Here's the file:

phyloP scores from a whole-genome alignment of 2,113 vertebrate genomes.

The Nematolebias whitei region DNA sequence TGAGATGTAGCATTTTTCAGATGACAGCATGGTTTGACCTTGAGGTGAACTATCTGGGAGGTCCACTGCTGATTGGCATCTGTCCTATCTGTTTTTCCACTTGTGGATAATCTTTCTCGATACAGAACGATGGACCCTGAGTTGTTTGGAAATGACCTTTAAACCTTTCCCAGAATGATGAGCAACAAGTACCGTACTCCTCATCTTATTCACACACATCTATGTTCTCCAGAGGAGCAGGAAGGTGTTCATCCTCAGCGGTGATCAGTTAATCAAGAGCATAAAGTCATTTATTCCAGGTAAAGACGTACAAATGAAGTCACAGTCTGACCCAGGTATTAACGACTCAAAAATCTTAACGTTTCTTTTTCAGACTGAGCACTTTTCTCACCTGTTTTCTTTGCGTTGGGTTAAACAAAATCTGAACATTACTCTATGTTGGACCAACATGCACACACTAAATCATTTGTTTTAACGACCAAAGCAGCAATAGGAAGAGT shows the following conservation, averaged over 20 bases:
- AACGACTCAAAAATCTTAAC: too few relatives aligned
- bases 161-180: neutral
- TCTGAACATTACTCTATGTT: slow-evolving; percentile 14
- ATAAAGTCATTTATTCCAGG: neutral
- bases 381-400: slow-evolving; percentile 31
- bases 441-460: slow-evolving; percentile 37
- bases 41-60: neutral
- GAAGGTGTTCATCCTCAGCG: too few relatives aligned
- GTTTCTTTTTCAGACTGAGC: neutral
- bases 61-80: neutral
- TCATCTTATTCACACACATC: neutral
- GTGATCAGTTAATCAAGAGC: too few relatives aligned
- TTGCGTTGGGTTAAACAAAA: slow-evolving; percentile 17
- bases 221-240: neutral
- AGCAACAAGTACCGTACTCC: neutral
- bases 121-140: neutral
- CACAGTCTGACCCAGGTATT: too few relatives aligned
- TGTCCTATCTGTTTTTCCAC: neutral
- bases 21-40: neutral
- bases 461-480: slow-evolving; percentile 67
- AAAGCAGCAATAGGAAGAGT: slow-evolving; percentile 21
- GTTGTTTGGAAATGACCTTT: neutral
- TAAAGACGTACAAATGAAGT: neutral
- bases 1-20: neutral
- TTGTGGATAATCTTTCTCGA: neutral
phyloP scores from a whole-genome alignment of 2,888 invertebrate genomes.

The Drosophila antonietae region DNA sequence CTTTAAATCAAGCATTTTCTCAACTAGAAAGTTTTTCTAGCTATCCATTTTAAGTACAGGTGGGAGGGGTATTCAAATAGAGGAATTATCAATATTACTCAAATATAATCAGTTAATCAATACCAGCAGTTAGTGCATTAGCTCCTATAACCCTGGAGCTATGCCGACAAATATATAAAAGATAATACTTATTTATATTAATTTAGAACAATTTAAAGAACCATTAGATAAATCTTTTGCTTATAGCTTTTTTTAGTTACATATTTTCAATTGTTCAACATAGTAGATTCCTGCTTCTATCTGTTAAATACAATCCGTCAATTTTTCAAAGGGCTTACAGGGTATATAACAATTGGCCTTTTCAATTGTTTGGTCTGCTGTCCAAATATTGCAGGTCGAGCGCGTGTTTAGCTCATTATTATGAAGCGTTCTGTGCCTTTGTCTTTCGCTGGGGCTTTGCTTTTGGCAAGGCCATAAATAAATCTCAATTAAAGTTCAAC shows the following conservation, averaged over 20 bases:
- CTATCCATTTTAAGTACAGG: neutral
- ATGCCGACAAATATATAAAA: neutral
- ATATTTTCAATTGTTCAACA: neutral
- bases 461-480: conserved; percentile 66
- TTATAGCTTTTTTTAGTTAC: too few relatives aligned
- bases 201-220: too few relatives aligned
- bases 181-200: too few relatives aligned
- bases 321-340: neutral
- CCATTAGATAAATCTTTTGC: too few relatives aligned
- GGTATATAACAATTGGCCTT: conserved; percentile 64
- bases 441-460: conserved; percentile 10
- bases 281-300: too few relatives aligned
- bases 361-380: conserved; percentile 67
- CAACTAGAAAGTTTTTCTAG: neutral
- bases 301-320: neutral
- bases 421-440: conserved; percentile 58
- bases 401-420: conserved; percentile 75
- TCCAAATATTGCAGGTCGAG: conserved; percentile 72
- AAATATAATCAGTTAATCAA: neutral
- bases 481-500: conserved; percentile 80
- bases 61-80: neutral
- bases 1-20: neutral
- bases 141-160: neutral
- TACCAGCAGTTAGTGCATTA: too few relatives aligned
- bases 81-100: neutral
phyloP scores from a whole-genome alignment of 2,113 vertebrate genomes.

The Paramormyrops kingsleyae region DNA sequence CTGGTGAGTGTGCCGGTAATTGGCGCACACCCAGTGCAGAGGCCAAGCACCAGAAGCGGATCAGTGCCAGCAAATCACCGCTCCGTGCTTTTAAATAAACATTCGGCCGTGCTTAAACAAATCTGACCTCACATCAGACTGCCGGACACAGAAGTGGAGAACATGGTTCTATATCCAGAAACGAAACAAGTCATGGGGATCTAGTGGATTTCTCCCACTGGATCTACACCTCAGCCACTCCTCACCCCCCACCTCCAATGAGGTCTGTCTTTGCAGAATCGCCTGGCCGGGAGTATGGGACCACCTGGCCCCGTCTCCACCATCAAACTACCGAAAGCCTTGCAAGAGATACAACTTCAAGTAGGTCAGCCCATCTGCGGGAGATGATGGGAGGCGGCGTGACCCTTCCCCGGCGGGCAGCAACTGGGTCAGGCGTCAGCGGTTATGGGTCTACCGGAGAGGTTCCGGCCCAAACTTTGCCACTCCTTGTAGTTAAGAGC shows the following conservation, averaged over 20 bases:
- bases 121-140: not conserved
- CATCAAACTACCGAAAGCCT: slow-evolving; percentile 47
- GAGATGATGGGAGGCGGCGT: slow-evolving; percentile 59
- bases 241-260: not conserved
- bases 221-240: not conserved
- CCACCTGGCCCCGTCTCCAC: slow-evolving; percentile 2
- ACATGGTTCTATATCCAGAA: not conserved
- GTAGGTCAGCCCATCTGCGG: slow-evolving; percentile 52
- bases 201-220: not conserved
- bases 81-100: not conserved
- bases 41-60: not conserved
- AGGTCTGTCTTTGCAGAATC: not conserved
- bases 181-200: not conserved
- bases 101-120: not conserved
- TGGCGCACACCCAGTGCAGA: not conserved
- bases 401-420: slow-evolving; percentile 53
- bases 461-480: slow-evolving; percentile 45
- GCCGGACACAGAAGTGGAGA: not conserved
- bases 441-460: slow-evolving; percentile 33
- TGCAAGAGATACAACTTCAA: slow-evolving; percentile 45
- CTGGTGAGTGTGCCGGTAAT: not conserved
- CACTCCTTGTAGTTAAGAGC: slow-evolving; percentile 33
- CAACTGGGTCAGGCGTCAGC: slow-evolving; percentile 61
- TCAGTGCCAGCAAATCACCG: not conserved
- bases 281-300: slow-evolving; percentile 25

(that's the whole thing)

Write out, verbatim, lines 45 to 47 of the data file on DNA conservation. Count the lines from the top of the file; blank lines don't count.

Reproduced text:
- bases 421-440: conserved; percentile 58
- bases 401-420: conserved; percentile 75
- TCCAAATATTGCAGGTCGAG: conserved; percentile 72